English Ivy

 

English Ivy

The Araliaceae family commonly called the Ginseng family consists of 57 genera and 800 species of shrubs, lianas, trees and a few herbs.  The Araliaceae family is found chiefly in tropical and subtropical regions.  Plants in this genus (Hedera) are a source of pith from which “rice paper” is obtained. The name Ginseng is derived from the Chinese fen-shen (manlike), referring to the branching root. English Ivy flowers late and is pollinated by wasps, moths and similar creatures.  A very nutritious fruit ripens over the winter and is an important food source for nesting birds in the Spring. Young twigs are a source of dye.  In earlier times plants in this genus (Hedera) were used to corns and were considered to counteract the effects of alcohol.  These plants were often used on signs for a tavern.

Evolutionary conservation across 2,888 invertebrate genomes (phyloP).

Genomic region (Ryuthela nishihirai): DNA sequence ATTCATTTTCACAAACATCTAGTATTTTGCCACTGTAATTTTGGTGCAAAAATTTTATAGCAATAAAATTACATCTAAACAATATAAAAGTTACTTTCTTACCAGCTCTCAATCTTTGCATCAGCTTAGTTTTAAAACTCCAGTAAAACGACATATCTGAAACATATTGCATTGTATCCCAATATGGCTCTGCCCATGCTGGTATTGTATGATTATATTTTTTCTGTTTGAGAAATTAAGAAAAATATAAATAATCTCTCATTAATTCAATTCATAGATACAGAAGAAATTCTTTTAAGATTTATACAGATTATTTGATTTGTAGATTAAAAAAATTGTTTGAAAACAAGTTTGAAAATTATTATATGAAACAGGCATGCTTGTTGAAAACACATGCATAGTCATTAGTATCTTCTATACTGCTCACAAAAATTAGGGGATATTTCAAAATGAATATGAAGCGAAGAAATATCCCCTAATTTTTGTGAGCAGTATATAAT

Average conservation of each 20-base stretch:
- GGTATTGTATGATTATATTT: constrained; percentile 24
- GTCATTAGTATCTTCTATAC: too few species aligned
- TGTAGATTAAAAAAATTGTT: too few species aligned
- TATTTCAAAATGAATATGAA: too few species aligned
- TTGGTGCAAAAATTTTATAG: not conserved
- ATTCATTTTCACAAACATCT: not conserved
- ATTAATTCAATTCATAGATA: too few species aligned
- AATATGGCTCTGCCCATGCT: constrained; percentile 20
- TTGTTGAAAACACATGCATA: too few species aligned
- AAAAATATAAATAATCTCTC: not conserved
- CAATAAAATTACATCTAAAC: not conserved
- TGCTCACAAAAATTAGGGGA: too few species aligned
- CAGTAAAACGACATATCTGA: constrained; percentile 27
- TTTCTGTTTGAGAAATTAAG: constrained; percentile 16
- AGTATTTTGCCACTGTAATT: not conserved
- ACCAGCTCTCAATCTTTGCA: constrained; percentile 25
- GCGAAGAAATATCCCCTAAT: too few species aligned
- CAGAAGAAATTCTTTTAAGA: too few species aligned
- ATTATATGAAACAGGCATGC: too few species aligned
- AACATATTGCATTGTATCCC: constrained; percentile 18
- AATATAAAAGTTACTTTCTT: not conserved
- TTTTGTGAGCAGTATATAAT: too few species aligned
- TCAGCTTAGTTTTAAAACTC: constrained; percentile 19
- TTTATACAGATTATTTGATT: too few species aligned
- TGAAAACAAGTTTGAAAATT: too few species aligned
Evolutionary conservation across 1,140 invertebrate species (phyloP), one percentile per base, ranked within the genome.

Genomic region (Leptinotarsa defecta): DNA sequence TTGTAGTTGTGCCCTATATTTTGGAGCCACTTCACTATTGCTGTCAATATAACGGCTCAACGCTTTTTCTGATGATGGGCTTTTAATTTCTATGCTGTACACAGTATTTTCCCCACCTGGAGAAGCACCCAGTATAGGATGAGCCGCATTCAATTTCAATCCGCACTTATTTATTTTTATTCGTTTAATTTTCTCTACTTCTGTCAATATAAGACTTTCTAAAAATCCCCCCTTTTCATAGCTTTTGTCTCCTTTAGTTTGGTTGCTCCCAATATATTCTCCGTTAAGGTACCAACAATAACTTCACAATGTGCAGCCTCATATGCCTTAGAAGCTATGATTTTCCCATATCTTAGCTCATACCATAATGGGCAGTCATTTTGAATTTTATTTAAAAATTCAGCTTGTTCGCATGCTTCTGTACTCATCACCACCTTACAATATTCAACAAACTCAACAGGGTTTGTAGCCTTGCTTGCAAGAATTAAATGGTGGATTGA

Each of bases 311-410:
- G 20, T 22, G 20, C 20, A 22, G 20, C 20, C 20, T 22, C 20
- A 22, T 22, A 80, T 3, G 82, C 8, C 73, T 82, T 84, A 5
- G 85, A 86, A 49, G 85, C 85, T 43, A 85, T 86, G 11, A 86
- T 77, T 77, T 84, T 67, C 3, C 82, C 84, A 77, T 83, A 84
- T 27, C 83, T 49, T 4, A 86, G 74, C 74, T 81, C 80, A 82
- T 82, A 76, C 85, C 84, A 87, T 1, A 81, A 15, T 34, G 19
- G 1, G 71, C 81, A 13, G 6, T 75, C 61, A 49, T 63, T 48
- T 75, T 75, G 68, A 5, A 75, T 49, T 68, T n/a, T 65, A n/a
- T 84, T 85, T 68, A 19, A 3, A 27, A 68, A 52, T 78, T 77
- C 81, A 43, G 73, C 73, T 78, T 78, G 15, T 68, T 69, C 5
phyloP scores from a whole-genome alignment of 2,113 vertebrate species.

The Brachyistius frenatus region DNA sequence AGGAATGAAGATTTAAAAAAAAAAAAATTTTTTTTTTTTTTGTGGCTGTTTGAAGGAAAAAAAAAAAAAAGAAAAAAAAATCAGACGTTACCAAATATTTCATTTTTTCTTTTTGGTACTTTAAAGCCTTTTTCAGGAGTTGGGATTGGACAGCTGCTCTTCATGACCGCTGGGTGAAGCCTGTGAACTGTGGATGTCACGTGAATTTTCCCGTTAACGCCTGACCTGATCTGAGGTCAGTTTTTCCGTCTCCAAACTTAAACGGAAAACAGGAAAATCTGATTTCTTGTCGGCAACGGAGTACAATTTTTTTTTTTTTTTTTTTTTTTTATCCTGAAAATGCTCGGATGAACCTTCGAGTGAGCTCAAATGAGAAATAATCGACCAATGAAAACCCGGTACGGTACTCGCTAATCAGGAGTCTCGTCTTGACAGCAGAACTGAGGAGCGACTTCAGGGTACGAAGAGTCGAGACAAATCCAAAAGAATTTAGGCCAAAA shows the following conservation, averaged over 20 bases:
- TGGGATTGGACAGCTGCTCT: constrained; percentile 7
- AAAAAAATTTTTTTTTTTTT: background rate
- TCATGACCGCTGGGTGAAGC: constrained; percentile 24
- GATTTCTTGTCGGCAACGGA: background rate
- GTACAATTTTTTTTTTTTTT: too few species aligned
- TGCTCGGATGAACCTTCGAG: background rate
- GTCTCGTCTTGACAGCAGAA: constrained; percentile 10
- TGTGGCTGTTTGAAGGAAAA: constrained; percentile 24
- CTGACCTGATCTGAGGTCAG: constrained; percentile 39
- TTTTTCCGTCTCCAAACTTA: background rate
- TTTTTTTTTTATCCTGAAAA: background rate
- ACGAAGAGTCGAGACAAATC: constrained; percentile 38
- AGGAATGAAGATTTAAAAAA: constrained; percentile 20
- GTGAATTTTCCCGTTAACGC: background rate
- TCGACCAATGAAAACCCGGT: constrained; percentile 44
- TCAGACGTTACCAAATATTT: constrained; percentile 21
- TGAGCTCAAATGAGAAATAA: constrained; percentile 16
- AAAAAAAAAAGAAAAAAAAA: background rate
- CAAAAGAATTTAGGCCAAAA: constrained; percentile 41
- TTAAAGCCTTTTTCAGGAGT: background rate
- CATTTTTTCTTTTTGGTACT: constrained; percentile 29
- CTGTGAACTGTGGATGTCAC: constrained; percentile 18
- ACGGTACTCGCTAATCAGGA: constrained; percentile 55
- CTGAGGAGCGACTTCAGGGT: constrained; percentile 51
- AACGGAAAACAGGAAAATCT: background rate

OtherCommonName:

ScientificName:

Hedera helix

Community:

Edge

PlantStatus:

Naturalized from Eurasia

LifeSpan:

Woody vine

PlantHeight:

Spreading to 25 feet long

FruitingTime:

July to Augus

Distribution:

Found in numerous New Jersey counties ~ Grows on ground and climbs trees and buildings

FloweringTime:

June

IdentifyingCharacteristics:

Leaves evergreen, alternate, dark green, shiny, palmately 3-5 lobed ~ Flowers small, green ~ Fruit black berry-like drupe